Naomi Osaka withdraws from French Open

Author
NZ Herald ,
Publish Date
Tue, 1 Jun 2021, 7:09AM
(Photo / AP)
(Photo / AP)

Naomi Osaka withdraws from French Open

Author
NZ Herald ,
Publish Date
Tue, 1 Jun 2021, 7:09AM

Naomi Osaka wrote on Twitter today that "the best thing for the tournament" would be if she withdrew from the French Open, a dramatic turn of events for the four-time Grand Slam champion and former No. 1-ranked player.

She had declared she would not speak to the media during Roland Garros and was fined $15,000 after she skipped the postmatch news conference following her first-round victory Monday.

"I think now the best thing for the tournament, the other players and my well-being is that I withdraw so that everyone can get back to focusing on the tennis going on in Paris," Osaka wrote today.

She also said that she has "suffered long bouts of depression" since the 2018 U.S. Open, which she won by beating Serena Williams in a final filled with controversy.

Osaka was set to play Romania's Ana Bogdan in the second round tomorrow.

"I never wanted to be a distraction and I accept that my timing was not ideal and my message could have been clearer. More importantly, I would never trivialise mental health or use the term lightly. The truth is that I have suffered long bouts of depression since the US Open in 2018 and I have had a really tough time coping with that," she said.

"Anyone that knows me knows I'm introverted, and anyone that has seen me at the tournaments will notice that I'm often wearing headphones as that helps dull my social anxiety," she went on.

"Though the tennis press has always been kind to me (and I wanna apologise especially to all the cool journalists who I may have hurt), I am not a natural public speaker and get huge waves of anxiety before I speak to the world's media. I get really nervous and find it stressful to always try to engage and give you the best answers I can.

"So here in Paris I was already feeling vulnerable and anxious so I thought it was better to exercise self-care and skip the press conferences. I announced it pre-emptively because I do feel like the rules are quite outdated in parts and I wanted to highlight that. I wrote privately to the tournament apologising and saying that I would be more than happy to speak with them after the tournament as the Slams are intense. I'm gonna take some time away from the court now, but when the time is right I really want to work with the Tour to discuss wats we can make things better for players, press and fans."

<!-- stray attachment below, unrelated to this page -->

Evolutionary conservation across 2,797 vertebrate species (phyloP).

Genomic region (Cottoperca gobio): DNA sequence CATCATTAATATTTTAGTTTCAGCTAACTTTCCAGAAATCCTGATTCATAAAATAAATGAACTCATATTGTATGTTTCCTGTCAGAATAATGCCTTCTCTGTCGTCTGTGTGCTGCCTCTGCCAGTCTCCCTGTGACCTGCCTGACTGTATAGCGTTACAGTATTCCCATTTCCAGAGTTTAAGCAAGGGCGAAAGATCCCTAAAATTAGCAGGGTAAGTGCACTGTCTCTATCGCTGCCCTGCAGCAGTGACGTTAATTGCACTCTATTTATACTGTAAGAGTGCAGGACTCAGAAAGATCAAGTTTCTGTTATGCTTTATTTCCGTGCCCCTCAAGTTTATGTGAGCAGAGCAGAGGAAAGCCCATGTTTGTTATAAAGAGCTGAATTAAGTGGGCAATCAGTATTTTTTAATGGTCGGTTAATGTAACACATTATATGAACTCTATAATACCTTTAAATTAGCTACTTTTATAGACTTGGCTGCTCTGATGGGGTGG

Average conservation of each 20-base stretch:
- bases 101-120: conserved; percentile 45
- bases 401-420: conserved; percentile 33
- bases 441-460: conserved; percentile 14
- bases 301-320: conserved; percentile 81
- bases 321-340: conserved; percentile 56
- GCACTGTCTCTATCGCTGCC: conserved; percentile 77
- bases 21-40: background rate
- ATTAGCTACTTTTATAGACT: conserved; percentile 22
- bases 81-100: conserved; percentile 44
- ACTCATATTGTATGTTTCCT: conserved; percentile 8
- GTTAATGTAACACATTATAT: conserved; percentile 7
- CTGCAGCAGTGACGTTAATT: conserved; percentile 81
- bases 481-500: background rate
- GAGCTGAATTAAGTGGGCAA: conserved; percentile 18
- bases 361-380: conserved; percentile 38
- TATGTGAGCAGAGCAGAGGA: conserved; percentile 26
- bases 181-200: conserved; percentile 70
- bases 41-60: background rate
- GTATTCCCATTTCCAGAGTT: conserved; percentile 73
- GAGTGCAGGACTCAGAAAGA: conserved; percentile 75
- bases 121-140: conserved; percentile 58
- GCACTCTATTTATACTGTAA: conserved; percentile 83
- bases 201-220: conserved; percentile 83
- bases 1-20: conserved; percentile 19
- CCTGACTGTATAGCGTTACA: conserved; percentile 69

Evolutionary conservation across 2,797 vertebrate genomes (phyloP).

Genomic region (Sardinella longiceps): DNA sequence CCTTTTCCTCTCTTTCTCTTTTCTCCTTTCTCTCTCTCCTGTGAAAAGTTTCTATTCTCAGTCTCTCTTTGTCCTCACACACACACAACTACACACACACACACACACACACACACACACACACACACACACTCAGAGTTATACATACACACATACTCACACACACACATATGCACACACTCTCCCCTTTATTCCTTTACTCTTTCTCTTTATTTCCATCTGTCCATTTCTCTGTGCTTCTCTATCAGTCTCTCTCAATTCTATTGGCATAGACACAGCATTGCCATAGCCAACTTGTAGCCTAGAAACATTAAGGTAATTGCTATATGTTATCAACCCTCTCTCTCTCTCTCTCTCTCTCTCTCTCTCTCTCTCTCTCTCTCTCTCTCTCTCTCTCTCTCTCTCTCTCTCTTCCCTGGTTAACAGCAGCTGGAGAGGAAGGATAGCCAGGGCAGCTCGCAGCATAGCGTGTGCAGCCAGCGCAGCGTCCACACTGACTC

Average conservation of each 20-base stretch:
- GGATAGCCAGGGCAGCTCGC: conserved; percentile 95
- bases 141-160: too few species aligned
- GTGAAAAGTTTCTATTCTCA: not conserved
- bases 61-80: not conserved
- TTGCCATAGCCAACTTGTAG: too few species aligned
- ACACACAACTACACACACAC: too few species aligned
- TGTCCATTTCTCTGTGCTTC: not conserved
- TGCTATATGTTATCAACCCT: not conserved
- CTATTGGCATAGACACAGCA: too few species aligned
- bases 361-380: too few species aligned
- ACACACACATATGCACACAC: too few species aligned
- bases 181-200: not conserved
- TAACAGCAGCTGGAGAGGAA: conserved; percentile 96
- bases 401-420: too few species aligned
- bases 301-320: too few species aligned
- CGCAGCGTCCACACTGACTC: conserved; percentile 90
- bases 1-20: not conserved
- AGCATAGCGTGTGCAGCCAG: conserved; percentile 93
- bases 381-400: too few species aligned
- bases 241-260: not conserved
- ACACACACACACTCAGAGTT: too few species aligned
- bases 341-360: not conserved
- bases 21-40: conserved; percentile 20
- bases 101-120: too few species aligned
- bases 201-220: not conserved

In addition to Sunday's fine during Day 1 of the French Open, she drew a surprising warning from all four Grand Slam tournaments that she could face stiffer penalties, including disqualification or even suspension, if she continues to avoid the media.

Osaka returned to Roland Garros after sitting out the tournament last year and turned in a mistake-filled 6-4, 7-6 (4) victory over 63rd-ranked Patricia Maria Tig at Court Philippe Chatrier on Day 1.

She had said last week on social media she would not speak to the media and kept that promise.

Hours later, Osaka turned to her preferred method of communication these days, tweeting: "anger is a lack of understanding. change makes people uncomfortable."

Tennis players are required to attend news conferences if requested to do so. The maximum fine, of course, is not a big deal to Osaka, the world's highest-earning female athlete thanks to endorsement contracts totaling tens of millions of dollars.

She framed the matter as a mental health issue, saying that it can create self-doubt to have to answer questions after a loss.

Other players, notably 13-time French Open champion Rafael Nadal and No. 1-ranked Ash Barty, have said they respect Osaka's right to take a stance but explained that they consider speaking to reporters part of the job.